In recent years, every state in the union has been heavily focused on stopping the influx of illegally-obtained prescription drugs among the populace. Opioid addiction and abuse are serious problems.
That’s why doctors in this state are required to check the statewide prescription monitoring program before they prescribe any new controlled substances, and why there are now sharp limits on how much medication can be prescribed at one time following surgeries and other acute conditions. It’s also how “doctor shopping” laws came into being.
How does doctor shopping differ from seeking a second opinion?
You have a right to seek a second opinion or even change doctors any time you want – as long as you are honest with each provider you see about the medications you’ve already been given and don’t try to lead (or mislead) any provider into giving you drugs that you don’t need.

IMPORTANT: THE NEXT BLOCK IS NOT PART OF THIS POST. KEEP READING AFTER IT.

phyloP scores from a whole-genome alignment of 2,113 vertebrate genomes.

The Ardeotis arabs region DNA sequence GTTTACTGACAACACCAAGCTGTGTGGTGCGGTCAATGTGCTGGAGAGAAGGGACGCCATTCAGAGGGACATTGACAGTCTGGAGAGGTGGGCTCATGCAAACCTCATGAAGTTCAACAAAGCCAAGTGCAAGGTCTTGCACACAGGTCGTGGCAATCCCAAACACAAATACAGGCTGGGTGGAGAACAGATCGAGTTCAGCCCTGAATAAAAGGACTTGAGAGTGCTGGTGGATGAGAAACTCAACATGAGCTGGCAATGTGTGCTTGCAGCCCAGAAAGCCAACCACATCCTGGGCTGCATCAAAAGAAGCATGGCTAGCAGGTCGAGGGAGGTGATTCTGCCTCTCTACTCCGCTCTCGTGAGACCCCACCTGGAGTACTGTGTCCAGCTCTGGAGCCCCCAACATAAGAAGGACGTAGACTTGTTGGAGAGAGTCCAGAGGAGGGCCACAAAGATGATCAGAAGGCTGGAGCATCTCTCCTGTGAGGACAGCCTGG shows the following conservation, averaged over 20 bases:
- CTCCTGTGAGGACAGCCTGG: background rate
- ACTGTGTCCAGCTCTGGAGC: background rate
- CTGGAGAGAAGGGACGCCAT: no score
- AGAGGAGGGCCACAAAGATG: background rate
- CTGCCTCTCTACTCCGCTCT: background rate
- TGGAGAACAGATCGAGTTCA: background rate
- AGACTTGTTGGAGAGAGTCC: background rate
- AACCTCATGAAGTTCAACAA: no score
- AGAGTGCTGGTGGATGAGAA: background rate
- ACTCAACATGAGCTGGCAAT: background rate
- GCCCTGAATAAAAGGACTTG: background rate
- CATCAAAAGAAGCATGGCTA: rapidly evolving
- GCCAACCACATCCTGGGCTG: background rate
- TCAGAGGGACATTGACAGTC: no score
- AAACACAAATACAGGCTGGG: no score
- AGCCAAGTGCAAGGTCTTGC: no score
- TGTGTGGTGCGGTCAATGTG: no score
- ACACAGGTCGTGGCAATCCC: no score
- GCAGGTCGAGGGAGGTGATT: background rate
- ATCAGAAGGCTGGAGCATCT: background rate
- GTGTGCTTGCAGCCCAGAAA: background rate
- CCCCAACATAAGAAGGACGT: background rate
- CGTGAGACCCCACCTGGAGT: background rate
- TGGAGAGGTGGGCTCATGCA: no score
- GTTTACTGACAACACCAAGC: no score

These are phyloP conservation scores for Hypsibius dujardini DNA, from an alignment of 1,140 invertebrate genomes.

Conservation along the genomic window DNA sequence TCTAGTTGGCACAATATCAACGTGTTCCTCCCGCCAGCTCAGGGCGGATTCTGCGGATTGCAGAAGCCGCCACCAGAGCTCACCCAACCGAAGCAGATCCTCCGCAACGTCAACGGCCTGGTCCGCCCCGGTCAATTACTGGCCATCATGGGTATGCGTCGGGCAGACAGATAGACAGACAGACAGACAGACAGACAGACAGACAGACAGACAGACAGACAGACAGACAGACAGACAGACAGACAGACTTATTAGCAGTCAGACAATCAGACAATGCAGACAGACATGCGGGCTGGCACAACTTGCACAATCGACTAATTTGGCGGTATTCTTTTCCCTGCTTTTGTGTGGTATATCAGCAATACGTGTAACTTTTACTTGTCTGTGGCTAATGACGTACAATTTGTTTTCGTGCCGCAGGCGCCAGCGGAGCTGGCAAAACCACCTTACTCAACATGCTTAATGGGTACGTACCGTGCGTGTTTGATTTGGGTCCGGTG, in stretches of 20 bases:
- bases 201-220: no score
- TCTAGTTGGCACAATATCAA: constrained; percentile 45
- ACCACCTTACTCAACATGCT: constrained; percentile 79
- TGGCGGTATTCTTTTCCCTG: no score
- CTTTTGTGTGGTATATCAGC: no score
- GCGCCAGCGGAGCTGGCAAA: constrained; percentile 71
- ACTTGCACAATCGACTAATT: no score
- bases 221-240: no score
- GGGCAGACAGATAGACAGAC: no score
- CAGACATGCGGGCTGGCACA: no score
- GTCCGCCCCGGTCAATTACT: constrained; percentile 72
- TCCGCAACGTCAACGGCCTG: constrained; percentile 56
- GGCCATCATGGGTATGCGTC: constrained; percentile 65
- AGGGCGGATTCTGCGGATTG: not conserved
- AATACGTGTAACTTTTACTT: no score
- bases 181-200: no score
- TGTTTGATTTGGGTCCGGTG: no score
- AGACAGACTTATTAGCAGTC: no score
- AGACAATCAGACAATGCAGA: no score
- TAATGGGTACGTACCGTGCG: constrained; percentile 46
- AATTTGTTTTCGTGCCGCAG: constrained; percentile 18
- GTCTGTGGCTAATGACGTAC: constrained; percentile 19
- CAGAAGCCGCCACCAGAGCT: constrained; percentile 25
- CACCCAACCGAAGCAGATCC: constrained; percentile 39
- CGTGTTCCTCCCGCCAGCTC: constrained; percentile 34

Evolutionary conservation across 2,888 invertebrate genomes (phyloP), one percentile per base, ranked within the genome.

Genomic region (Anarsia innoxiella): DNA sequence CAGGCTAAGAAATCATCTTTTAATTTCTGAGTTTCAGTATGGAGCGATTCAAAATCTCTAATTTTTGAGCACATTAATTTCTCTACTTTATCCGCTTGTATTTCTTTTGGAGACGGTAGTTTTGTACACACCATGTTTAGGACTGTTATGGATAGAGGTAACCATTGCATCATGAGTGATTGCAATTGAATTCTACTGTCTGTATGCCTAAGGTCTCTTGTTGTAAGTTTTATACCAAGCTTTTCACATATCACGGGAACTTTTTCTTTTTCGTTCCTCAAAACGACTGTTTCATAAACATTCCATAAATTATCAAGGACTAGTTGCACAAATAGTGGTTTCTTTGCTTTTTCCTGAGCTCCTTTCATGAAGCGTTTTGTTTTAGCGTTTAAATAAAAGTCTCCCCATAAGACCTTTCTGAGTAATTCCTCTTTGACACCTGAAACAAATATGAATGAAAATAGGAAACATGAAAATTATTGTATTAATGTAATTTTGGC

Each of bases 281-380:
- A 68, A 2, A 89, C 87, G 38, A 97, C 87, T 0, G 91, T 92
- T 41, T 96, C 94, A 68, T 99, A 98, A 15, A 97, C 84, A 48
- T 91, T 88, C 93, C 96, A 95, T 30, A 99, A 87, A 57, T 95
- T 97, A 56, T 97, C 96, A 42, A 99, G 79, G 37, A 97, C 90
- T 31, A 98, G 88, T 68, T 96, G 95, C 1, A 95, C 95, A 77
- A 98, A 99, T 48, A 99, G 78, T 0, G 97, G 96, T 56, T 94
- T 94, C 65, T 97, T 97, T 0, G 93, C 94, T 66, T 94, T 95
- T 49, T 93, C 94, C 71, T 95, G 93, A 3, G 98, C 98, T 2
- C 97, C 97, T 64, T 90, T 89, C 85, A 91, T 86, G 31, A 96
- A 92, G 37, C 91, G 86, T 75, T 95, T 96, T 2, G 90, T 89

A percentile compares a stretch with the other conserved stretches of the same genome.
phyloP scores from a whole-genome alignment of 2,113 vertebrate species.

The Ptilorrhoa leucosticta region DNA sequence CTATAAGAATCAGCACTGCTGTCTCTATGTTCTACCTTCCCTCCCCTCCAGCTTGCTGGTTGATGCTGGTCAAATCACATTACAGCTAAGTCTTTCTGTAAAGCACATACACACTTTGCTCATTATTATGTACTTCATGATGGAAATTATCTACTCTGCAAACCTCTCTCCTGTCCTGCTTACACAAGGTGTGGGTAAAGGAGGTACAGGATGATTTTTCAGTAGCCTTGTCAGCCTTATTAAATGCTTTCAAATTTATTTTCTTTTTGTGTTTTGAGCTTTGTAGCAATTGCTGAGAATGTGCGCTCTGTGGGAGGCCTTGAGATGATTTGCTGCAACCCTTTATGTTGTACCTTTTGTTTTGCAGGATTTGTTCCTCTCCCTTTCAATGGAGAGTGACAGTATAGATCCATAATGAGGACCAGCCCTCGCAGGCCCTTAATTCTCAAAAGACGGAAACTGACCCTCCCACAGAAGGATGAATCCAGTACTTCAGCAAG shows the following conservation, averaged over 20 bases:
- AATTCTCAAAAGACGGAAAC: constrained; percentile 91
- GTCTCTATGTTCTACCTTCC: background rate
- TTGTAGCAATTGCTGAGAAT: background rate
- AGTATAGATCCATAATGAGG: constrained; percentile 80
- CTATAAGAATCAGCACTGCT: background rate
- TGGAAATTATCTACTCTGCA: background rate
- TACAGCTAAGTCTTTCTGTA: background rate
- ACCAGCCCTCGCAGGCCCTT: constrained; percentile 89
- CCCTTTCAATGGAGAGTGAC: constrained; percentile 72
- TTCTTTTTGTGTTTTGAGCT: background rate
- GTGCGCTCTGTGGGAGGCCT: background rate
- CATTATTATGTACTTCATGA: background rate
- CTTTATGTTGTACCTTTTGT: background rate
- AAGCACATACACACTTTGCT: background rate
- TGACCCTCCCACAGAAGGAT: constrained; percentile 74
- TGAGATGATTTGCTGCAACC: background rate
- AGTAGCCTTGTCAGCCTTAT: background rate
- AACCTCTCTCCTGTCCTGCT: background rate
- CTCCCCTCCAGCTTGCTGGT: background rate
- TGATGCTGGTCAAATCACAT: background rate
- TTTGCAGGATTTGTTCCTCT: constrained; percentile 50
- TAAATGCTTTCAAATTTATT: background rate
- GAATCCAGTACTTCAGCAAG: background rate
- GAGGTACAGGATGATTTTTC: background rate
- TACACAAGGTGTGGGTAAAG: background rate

Doctor shopping is the process of making multiple appointments with different doctors, often within a short period of time, to obtain more opioids or other controlled substances than you have a right to receive.
It also involves acts of deception or lies of omission. Under Louisiana law, patients are required to tell their providers if they have recently received a prescription that is the same or similar to the one they’re about to receive. That includes the drug’s name, the date it was received, the quantity of the prescription and the number of refills they have left.
If you’re caught trying to obtain controlled substances this way, whether that’s pain medication, muscle relaxers, benzos or something similar, you can be charged with a drug crime that carries a penalty of up to five years in prison and a fine of up to $5,000.
Prescription drug crimes are very much a “hot-button” issue for the authorities. If you find yourself accused of doctor shopping or any illegal acquisition of prescription medications, it’s wise to remain silent until you can consult with your defense.